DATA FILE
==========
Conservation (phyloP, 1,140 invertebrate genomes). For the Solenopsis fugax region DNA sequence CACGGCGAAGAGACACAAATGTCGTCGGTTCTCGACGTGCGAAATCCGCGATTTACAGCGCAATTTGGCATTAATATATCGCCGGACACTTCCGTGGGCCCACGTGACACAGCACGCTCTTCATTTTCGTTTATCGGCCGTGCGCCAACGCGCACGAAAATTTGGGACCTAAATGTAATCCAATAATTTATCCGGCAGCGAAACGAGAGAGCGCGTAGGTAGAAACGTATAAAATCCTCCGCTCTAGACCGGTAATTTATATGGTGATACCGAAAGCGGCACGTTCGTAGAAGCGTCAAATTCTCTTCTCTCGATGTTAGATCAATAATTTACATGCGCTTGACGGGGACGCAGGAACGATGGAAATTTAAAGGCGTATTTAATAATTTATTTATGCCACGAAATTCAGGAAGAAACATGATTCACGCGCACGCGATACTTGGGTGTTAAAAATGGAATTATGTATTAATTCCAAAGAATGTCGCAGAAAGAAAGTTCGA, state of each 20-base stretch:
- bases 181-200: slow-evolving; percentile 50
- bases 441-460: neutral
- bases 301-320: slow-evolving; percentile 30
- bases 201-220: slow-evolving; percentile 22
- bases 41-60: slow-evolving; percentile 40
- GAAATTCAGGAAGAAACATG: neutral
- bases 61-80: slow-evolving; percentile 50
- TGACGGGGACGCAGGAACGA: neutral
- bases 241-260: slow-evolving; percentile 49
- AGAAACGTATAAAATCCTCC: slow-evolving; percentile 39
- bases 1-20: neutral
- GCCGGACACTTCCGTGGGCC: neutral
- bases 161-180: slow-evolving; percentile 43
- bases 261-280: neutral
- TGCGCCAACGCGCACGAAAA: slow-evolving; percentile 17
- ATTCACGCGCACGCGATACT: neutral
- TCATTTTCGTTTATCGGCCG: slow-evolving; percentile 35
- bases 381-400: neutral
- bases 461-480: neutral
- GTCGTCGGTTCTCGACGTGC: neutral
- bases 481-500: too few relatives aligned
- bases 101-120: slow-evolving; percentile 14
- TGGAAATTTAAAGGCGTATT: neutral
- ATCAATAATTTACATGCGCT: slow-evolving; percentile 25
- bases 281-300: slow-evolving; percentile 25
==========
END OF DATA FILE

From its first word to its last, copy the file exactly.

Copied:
Conservation (phyloP, 1,140 invertebrate genomes). For the Solenopsis fugax region DNA sequence CACGGCGAAGAGACACAAATGTCGTCGGTTCTCGACGTGCGAAATCCGCGATTTACAGCGCAATTTGGCATTAATATATCGCCGGACACTTCCGTGGGCCCACGTGACACAGCACGCTCTTCATTTTCGTTTATCGGCCGTGCGCCAACGCGCACGAAAATTTGGGACCTAAATGTAATCCAATAATTTATCCGGCAGCGAAACGAGAGAGCGCGTAGGTAGAAACGTATAAAATCCTCCGCTCTAGACCGGTAATTTATATGGTGATACCGAAAGCGGCACGTTCGTAGAAGCGTCAAATTCTCTTCTCTCGATGTTAGATCAATAATTTACATGCGCTTGACGGGGACGCAGGAACGATGGAAATTTAAAGGCGTATTTAATAATTTATTTATGCCACGAAATTCAGGAAGAAACATGATTCACGCGCACGCGATACTTGGGTGTTAAAAATGGAATTATGTATTAATTCCAAAGAATGTCGCAGAAAGAAAGTTCGA, state of each 20-base stretch:
- bases 181-200: slow-evolving; percentile 50
- bases 441-460: neutral
- bases 301-320: slow-evolving; percentile 30
- bases 201-220: slow-evolving; percentile 22
- bases 41-60: slow-evolving; percentile 40
- GAAATTCAGGAAGAAACATG: neutral
- bases 61-80: slow-evolving; percentile 50
- TGACGGGGACGCAGGAACGA: neutral
- bases 241-260: slow-evolving; percentile 49
- AGAAACGTATAAAATCCTCC: slow-evolving; percentile 39
- bases 1-20: neutral
- GCCGGACACTTCCGTGGGCC: neutral
- bases 161-180: slow-evolving; percentile 43
- bases 261-280: neutral
- TGCGCCAACGCGCACGAAAA: slow-evolving; percentile 17
- ATTCACGCGCACGCGATACT: neutral
- TCATTTTCGTTTATCGGCCG: slow-evolving; percentile 35
- bases 381-400: neutral
- bases 461-480: neutral
- GTCGTCGGTTCTCGACGTGC: neutral
- bases 481-500: too few relatives aligned
- bases 101-120: slow-evolving; percentile 14
- TGGAAATTTAAAGGCGTATT: neutral
- ATCAATAATTTACATGCGCT: slow-evolving; percentile 25
- bases 281-300: slow-evolving; percentile 25